The colo­nial mask resur­faces

CityPress - - Voices - ZAAKIR AHMED MAYET voices@city­

The re­cent de­plorable state­ments made by UK Prime Min­is­ter David Cameron un­der­score the colo­nial mind-set much of the global south has sought to dis­lodge within the cur­rent age.

Cameron is quoted by The Guardian UK news­pa­per as say­ing: “If you’re not able to speak English, not able to in­te­grate, you may find you have chal­lenges un­der­stand­ing what your iden­tity is and, there­fore, you could be more sus­cep­ti­ble to the ex­trem­ist mes­sage com­ing from Daesh [the Is­lamic State].”

His state­ments also sought to tar­get women. The link­ing of ci­vil­ity, pro­gres­sion and iden­tity to the lan­guage of English is em­broiled in the colo­nial discourse of sub­ju­ga­tion and the cul­tural-su­pe­ri­or­ity com­plex.

The ar­gu­ment put forth that the fail­ure to learn English re­sults in an in­abil­ity of an adult to de­fine their per­sonal iden­tity and de­nies any hu­man be­ing fall­ing into this cat­e­gory the right of agency. It is pre­cisely this right of agency that was de­nied to slaves on plan­ta­tions and farms in the US.

The ex­cuse fur­nished was that the slaves were ei­ther too cul­tur­ally de­prived or un­e­d­u­cated along Western lines to pos­sess their own agency. Thus the op­pressed, co­erced and oc­cu­pied should be grate­ful to their colo­nial masters for their lib­er­a­tion from back­ward­ness.

It is this very thought process that has given rise to the racist pol­icy that Cameron is pro­mot­ing and es­pous­ing. In a South African so­ci­ety, where colo­nial his­tory and the ef­fects it has on so­ci­ety and so­ci­etal struc­tures is still present, it would be wise if Cameron took heed of our strug­gles.

When the apartheid govern­ment sought to im­pose a lan­guage on peo­ple, the youth of this blessed land rose up. They re­fused to be de­nied the right to be ed­u­cated in their in­dige­nous lan­guages, and re­fused the de­struc­tion of their iden­tity and her­itage.

It was the topic of lan­guages that served as a cat­a­lyst for change that flowed from the 1976 stu­dent up­ris­ing. Our coun­try em­braced the demo­cratic val­ues of mul­ti­cul­tur­al­ism with our 11 of­fi­cial lan­guages. To deny peo­ple their right to their self-de­fined iden­tity, and im­pos­ing the re­quire­ment of sub­servience to colo­nial masters and cul­ture, is a grotesque im­ple­men­ta­tion of colo­nial­ism.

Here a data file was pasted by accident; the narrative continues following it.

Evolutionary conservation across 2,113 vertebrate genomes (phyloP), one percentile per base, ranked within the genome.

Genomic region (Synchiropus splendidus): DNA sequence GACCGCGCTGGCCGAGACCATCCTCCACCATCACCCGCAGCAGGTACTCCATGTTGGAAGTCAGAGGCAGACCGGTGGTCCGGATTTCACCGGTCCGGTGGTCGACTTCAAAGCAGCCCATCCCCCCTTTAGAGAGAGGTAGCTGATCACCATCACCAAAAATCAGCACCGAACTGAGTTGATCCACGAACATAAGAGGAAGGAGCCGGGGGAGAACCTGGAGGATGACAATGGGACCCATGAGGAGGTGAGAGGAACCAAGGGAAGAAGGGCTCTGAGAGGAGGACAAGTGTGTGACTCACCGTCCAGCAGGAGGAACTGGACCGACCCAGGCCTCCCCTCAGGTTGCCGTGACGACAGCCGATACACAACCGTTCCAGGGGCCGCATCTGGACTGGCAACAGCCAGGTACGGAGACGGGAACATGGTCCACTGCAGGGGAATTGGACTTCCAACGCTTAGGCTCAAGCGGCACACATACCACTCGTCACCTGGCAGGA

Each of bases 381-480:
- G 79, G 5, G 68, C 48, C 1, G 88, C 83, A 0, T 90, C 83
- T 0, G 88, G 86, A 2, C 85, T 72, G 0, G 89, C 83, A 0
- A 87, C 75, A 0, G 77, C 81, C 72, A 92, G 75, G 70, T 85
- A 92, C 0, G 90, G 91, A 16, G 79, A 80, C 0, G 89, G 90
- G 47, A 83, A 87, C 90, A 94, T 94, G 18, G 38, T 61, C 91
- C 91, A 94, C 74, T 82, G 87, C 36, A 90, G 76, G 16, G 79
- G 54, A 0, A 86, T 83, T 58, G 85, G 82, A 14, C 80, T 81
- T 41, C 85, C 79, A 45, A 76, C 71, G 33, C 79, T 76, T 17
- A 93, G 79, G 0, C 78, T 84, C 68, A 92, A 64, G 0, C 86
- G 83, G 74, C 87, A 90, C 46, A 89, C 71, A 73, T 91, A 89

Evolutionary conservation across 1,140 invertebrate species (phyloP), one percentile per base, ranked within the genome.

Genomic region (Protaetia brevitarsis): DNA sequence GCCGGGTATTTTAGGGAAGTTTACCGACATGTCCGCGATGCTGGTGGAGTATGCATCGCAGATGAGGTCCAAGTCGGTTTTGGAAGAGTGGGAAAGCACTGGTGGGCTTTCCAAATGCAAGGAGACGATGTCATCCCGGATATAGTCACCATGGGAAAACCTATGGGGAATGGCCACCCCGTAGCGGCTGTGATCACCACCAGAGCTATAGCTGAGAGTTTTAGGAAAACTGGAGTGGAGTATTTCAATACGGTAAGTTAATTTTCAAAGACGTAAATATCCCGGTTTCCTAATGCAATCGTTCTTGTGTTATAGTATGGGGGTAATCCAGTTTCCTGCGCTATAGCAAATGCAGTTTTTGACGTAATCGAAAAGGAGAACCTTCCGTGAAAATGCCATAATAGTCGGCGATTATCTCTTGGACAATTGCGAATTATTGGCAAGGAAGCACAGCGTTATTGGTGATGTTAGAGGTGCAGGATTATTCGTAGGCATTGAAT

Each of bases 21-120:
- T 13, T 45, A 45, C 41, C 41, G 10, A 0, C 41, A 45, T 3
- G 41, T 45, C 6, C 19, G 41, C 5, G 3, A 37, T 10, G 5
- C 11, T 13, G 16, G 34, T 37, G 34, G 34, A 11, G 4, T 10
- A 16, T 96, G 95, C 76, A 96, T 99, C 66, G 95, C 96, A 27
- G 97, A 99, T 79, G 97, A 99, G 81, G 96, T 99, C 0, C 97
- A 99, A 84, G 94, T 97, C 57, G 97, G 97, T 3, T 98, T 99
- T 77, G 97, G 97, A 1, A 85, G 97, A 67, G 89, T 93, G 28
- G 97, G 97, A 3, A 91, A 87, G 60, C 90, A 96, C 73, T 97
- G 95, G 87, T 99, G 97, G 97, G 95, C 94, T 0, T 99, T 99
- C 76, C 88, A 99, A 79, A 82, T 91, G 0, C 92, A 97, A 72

Fur­ther­more, it un­der­mines the demo­cratic prin­ci­ples of mul­ti­cul­tur­al­ism, the right to iden­tity and the right to dig­nity.

The con­cept of the Euro­cen­tric saviour, lib­er­at­ing peo­ple of colour from pa­tri­ar­chal back­ward­ness was a means of jus­ti­fy­ing in­va­sion and con­quest.

It was this same nar­ra­tive that was used to con­quer the Middle East un­der Ge­orge W Bush, when he said in 2005: “And by help­ing Iraqis build a democ­racy, we will bring hope to a trou­bled re­gion…”

We wish to re­mind those en­trenched in the colo­nial mind­set that the first fe­male doc­tors emerged out of the Mus­lim world in the 12th cen­tury, while much of the colo­nial world stum­bled in the ig­no­rance of the Dark Ages.

We also wish to re­mind them that the world’s first de­gree-giv­ing univer­sity was es­tab­lished by an African-Mus­lim woman, Fa­tima Muham­mad Al-Fihri in Morocco, and that Africa had fe­male rulers from as early as 1 000 AD in the Nige­rian city of Ile-Ife.

It seems ironic that the colonis­ers deem it ap­pro­pri­ate to lecture the rest of the world about pa­tri­archy while this his­tory is avail­able for all to pe­ruse. The ar­gu­ment that if th­ese “for­eign­ers” are not will­ing to as­sim­i­late, they should go back home, is flawed. Those es­pous­ing this ar­gu­ment con­ve­niently for­get that it was the very same colo­nial pow­ers that in­vaded, plun­dered, pil­laged, raped, ran­sacked and en­slaved the peo­ple of the global south. Many were brought over as slaves and as amuse­ment, such as our sis­ter Saartjie Baart­man.

It should not be for­got­ten that the Western world in­vaded Afghanistan, Iraq, Ye­men, So­ma­lia and Libya, and is as­sist­ing in the desta­bil­i­sa­tion of Syria and Africa.

If you want us to leave your coun­tries, con­trary to demo­cratic prin­ci­ples, kindly leave ours and re­turn the wealth you have plun­dered from our lands.

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